In the story, an unnamed narrator tells the reader that he's an oil-rig worker on the Woodard Wildcat. With his throat as “dry as an Arizona test hole”, he strolls into Bert Harrison's Beer Hall to tip a few pints with his co-workers. While there, a young man walks into the bar carrying an Army duffel-bag. When he orders a glass of water, the narrator steps in and offers him a drink. But, the kid says he doesn't drink, but would like to locate a man named Winters.
The narrator takes a moment to explain to “The Kid” that Winters is the old guy sitting by himself at the bar reading an out of town newspaper. The narrator explains to the reader that Winters has never been known to say a nice thing and the only time he opens his mouth is to curse at someone. The Kid walks over to Winters and introduces himself as Lee Robertson. He explains to the old man that he was in France fighting the Germans with a guy named Pete. Before he died, Pete told Robertson to find Winters because he could make a fighter out of him. Winters, shocked and dismayed to learn that Pete was killed, yells at Robertson and told him to get out.
The narrator, feeling sorry for Robertson, chases him down in the street and offers him a job on the oil-rig. While Roberson contemplates joining the crew, the narrator advises readers that Winters and Pete were like father and son, and that Winters was Pete's boxing trainer. Upon the verge of becoming the light-heavyweight champion of the world, the war came along and took Pete away. Now, Pete is dead and Winters is left to ponder what might have been. Robertson agrees to join the oil-rig crew, but also takes an offer to fight in the town's arena.
Robertson becomes the local boxing hero and a real friend for the wildcatters. They make Robertson their new hero and he earns their accolades by knocking out the competition on regular Wednesday night fight cards. Winters on the other hand despises Robertson and won't offer a single word of encouragement to the young man. At the bar one night, the bets begin rolling when Winters finally says, “There's a man in Hobartsville he can't beat.” Winters bets all of them that Robertson will lose to the fighter. The match is then set and Robertson discovers that the Hobartsville fighter is a former pro that almost became a world champion. With his respect and fistfuls of cash on the line, will Robertson beat this seasoned, experienced opponent?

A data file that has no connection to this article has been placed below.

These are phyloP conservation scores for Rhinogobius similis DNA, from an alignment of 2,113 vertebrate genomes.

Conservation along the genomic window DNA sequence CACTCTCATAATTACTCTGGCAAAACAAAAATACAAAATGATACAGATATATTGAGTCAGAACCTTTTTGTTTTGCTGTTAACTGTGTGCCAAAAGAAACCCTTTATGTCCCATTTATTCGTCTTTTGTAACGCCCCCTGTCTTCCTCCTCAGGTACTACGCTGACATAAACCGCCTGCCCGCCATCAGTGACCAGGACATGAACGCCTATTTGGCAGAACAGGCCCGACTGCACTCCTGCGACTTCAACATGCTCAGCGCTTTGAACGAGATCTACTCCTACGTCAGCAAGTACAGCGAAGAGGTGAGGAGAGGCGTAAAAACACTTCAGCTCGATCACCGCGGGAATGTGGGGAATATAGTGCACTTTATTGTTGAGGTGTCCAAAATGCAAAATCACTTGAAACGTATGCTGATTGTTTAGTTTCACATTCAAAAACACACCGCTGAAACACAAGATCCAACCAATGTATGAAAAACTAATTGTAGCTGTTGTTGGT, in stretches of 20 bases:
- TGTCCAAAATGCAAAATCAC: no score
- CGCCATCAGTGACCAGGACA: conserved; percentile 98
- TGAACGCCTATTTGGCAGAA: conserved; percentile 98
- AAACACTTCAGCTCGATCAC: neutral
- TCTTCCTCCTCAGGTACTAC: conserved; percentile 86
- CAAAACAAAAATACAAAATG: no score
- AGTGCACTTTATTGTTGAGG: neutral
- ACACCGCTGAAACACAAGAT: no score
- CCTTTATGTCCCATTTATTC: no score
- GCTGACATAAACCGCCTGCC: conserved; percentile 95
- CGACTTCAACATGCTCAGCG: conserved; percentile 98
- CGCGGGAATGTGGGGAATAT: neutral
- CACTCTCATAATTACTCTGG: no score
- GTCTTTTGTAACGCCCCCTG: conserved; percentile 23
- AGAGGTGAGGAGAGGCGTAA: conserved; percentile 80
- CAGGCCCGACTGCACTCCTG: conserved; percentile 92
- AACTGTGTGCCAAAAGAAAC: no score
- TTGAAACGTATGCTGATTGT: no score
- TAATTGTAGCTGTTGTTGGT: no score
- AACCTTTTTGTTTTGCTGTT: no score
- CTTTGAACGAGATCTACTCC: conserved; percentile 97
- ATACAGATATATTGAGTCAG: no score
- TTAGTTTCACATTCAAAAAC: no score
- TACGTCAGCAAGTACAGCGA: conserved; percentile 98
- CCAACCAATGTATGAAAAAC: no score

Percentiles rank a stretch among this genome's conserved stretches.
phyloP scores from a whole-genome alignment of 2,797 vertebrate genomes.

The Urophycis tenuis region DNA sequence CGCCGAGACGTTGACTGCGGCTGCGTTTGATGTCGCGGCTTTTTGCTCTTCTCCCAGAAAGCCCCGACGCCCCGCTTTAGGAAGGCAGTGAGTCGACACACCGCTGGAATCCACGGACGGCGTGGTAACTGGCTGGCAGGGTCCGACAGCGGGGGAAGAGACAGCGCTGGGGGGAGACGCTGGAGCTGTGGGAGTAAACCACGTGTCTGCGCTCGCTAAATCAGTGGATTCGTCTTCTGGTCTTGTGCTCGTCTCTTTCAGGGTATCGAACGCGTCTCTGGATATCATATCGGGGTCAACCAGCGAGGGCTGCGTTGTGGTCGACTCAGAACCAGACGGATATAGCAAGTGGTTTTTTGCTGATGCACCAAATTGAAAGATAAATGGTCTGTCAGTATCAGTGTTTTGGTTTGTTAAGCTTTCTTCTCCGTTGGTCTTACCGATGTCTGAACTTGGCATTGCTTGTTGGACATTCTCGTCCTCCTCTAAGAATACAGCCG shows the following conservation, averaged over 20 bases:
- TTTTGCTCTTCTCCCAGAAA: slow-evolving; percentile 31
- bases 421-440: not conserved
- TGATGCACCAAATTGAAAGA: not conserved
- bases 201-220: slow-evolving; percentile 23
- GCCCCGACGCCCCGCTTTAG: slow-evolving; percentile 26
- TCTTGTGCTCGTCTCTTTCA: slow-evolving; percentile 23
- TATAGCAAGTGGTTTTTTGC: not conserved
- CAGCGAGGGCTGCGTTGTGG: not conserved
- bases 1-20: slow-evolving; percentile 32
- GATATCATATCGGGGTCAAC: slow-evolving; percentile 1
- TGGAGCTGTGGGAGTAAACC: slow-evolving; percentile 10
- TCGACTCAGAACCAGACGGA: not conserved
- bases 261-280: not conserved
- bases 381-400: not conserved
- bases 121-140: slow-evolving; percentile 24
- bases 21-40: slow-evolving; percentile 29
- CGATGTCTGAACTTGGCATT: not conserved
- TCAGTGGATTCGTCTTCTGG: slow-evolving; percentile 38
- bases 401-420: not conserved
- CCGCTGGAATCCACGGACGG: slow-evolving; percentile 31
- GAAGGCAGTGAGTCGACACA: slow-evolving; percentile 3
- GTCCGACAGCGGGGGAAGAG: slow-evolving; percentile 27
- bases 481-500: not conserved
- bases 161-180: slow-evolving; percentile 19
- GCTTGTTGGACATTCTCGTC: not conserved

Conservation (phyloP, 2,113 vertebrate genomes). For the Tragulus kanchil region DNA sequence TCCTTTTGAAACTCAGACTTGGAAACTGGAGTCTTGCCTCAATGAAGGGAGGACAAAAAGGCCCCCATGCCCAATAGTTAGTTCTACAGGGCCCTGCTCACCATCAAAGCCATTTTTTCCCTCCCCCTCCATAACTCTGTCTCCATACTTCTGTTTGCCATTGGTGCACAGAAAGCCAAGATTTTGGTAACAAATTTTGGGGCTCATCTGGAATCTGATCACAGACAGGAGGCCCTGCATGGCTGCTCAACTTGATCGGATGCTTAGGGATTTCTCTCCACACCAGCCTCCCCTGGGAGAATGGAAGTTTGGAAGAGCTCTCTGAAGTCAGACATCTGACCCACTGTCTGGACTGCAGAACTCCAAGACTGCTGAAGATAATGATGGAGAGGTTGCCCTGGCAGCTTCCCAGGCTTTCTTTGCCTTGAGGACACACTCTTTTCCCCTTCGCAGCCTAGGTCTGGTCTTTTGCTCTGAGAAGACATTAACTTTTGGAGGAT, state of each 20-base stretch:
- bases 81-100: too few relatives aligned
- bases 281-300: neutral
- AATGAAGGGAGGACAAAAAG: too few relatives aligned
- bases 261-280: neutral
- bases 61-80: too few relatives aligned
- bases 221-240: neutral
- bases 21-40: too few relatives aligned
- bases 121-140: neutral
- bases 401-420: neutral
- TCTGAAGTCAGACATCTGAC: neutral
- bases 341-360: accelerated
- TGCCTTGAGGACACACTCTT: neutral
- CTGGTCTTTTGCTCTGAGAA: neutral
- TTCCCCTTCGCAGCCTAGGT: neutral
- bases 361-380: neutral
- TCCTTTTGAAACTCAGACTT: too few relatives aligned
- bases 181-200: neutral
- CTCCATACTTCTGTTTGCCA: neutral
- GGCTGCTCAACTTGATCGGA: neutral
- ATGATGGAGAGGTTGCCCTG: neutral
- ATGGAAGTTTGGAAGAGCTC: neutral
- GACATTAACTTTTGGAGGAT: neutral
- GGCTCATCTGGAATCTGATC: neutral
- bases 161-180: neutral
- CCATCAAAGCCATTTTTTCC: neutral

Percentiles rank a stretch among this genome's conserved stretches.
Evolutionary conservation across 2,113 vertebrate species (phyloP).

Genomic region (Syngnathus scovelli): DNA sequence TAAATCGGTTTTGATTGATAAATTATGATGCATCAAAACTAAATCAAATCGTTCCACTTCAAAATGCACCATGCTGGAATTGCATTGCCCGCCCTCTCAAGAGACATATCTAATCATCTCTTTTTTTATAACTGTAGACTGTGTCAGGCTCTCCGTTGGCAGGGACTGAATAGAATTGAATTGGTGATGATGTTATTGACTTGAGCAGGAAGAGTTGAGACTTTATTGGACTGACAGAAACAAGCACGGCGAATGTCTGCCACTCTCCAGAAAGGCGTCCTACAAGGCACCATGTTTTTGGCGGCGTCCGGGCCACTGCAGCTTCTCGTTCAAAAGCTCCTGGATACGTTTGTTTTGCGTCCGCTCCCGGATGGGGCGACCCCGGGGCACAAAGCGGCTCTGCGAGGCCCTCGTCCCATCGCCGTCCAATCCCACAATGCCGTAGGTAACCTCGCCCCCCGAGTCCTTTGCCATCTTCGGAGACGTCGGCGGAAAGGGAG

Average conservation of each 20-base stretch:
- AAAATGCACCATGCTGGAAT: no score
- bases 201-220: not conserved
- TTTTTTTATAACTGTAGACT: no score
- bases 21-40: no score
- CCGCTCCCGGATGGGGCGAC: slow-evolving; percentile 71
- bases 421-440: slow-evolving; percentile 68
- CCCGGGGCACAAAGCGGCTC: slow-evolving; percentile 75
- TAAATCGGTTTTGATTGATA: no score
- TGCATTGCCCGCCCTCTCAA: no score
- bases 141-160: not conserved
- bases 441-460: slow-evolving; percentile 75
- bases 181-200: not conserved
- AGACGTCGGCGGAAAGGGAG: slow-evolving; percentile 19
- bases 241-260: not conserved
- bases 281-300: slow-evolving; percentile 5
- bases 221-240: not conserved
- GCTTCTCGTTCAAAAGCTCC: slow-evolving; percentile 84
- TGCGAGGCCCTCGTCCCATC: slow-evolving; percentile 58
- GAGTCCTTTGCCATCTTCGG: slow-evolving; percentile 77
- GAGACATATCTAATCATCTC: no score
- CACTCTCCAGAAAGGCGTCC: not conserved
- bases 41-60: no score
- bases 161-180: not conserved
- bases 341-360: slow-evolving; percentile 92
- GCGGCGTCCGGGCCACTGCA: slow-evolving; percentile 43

There was so much to enjoy about this story and I love how it all ties into a purple ring robe. In just a few pages, Adams forces the reader to care about these characters. There are a number of underlying elements that make this story exceptional. First and foremost, the idea that Winters only hates Robertson due to Pete dying. He nearly begs for it to have occurred the other way around with Pete living and Roberson dying. Second, I love that Robertson, despite being floored by Winters' disrespect, still soldiers on and continues his dream. The in-ring action was superb with a number of rounds described in great detail. If you love boxing, you will appreciate these swift scenes.
From the narrator's cool, laid-back presentation to Robertson's fighting skills, "Champions Wear Purple" is a real treat. Despite it being his first published work, it is easy to spot Adams' storytelling talents. He was destined for greatness and this story is just a small preview of what was to come. You can read the entire Adventure issue, including this story, for free:
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